At a session at the Society for Healthcare Epidemiology of America (SHEA) Spring 2017 Conference, Liz Kruvand, a patient advocate at Children’s Hospital in St. Louis, MO, gave a personal patient perspective that illustrated the importance of involving families and visitors in healthcare-associated infection (HAI) prevention practices.
Kruvand started her presentation with a brief background on Children’s Hospital in St. Louis, saying, “What do we do? We do what’s right for kids.” She then went on to share her experience at the hospital where she experienced HAI-prevention practices on a personal level.
To set the tone and explain some of the “stress and panic” that added to her story, Kruvand said, “My story started in the height of the H1N1 outbreak.” She then shared that her daughter, who was prematurely born at 28 weeks gestation, was diagnosed with methicillin-resistant Staphylococcus aureus
(MRSA), four and a half weeks after birth. A “lovely infection prevention sign telling us about PPE [personal protective equipment]” was stuck outside the door to their room.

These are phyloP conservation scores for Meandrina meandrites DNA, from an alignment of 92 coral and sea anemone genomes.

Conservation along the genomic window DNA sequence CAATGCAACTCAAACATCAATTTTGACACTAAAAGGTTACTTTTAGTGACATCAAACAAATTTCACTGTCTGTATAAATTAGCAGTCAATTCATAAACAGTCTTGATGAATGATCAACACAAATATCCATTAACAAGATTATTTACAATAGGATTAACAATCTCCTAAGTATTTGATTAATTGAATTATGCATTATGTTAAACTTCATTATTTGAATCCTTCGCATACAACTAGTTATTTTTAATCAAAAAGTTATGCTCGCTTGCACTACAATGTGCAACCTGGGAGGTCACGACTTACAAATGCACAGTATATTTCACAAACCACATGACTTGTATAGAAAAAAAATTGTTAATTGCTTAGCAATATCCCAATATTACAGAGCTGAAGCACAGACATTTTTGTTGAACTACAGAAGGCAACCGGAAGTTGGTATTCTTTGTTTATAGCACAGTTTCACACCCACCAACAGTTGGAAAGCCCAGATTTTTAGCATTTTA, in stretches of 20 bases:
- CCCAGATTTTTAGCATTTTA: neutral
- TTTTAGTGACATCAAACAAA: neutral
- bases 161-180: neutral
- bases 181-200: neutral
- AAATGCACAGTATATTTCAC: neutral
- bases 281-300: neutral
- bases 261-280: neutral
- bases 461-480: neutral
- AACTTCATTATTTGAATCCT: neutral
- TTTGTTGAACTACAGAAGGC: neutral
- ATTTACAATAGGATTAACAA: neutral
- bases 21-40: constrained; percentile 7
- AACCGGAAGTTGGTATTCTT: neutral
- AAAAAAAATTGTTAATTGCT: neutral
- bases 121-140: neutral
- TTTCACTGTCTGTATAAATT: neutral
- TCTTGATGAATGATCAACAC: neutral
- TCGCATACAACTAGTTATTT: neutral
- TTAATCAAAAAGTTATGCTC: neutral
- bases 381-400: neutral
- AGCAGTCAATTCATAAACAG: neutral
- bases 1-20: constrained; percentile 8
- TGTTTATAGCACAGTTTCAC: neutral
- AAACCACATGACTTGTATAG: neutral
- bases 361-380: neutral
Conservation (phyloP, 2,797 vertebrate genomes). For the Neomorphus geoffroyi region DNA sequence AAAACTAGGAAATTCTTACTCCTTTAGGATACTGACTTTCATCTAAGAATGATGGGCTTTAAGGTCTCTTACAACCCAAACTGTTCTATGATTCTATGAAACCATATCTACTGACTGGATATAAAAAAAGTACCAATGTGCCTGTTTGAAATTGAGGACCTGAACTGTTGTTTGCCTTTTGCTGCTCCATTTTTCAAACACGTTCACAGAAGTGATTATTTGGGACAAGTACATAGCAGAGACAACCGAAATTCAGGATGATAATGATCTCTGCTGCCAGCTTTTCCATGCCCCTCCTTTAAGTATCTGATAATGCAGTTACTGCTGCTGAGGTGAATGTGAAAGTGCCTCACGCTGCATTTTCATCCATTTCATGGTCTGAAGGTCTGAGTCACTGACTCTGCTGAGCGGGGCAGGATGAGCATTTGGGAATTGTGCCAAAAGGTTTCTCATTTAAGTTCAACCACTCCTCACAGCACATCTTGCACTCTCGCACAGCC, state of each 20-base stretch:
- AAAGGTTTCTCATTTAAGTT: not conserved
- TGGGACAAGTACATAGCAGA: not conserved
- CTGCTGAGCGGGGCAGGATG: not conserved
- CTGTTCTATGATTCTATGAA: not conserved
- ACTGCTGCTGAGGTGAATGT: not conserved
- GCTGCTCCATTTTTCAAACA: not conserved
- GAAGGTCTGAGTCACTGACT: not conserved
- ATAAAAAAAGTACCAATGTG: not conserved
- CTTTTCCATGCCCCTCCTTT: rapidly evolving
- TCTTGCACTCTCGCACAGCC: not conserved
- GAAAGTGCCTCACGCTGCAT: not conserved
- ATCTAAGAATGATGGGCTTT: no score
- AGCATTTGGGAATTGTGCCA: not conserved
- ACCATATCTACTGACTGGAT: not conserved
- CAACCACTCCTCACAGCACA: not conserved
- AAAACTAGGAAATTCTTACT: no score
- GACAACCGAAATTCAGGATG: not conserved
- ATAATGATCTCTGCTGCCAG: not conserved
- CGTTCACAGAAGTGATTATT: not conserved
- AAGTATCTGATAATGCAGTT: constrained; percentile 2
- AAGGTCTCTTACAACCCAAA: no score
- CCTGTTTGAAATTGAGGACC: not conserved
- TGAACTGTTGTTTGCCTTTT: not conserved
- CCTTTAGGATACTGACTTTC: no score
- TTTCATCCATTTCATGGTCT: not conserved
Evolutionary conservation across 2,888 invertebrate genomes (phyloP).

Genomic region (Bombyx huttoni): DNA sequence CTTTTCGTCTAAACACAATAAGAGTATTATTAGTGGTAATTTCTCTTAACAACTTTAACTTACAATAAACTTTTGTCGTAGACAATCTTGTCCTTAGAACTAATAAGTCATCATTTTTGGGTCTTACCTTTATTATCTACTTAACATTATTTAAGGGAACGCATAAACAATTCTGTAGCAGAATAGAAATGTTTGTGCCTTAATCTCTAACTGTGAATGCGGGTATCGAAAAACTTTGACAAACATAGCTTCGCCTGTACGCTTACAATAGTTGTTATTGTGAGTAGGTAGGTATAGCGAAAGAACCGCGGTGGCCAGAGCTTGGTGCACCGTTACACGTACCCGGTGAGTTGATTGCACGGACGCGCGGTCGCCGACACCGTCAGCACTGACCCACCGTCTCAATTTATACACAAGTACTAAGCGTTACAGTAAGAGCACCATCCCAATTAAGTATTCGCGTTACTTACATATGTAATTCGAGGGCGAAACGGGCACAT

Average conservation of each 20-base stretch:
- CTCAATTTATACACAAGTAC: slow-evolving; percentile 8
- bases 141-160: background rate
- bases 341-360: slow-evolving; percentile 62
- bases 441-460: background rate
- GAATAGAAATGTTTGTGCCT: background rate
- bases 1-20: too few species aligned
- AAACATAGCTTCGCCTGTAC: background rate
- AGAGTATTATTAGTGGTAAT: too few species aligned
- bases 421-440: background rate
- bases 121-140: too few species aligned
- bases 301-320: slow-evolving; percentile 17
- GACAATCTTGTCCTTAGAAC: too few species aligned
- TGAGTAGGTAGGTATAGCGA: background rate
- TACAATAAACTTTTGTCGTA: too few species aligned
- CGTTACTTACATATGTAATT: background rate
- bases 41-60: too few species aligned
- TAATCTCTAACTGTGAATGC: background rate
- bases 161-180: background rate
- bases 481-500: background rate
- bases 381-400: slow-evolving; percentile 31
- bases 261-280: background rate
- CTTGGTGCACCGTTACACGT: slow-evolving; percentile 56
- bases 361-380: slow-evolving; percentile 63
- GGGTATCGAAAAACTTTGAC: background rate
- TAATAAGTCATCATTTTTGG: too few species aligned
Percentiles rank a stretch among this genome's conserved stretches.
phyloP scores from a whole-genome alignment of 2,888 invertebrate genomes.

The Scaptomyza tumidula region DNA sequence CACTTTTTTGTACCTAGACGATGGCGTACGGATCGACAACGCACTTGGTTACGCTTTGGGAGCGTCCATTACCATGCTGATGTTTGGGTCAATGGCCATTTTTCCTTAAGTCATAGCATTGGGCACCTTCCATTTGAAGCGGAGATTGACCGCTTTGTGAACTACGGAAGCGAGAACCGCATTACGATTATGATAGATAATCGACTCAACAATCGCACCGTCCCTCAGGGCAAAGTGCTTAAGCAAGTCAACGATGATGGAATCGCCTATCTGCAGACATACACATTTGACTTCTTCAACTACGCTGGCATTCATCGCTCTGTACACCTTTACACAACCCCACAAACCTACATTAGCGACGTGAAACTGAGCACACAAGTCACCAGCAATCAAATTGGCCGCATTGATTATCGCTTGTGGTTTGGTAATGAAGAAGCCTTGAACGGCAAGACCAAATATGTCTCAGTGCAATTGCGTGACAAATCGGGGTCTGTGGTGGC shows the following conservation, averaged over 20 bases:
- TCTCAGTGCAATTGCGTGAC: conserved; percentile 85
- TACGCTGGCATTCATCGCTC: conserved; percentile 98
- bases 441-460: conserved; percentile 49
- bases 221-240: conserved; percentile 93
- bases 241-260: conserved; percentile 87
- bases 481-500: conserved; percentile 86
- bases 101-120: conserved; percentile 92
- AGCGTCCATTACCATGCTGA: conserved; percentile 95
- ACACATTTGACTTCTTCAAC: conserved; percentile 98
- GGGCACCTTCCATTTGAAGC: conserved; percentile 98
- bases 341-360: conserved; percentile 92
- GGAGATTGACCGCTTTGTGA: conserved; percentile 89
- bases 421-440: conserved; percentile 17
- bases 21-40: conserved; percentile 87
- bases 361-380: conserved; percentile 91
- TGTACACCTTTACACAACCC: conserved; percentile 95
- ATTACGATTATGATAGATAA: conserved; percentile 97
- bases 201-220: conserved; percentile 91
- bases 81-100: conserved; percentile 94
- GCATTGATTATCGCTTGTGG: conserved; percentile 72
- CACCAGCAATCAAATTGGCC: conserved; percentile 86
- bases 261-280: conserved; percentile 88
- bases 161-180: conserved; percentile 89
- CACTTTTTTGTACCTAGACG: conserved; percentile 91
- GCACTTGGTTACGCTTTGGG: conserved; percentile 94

With the lack of skin-on-skin contact with her baby, Kruvand had had enough. “I went on strike from wearing PPE. I didn’t believe in transmission and cooties and all these wonderful things that I had been told, because I follow proper hand hygiene and I follow all of the rules and regulations that [they] wanted me to do. But guess what? I was a bad influence on the people that don’t.” And so, Kruvand went back to donning the pathogen-repelling gowns. In fact, Kruvand and her family members “spent 55 days wearing yellow gowns.”
The story continued. Kruvand shared that a few weeks before her release, her daughter “suddenly was having trouble breathing; [and] she went on high-flow high-humidity [therapy].” Try as she did to comfort her daughter, Kruvand’s smiles and coos were hidden behind the PPE mask. “She couldn’t see anything of normal facial features that would help calm her. I looked like an alien to her.”
After several skin abscesses, however, the worst was over, “The good news is that we made it out safely, we survived,” said Kruvand. “But for a lifetime I [will] still skin-check my daughter for MRSA.”
Kruvand’s daughter survived the MRSA infection that affected her at just four weeks old and is now 7 years old.
“That is my ‘why.’ That is why I’m here, that is why I partner with you all. It’s why I partner with my hospital; it’s why I call it home,” said Kruvand.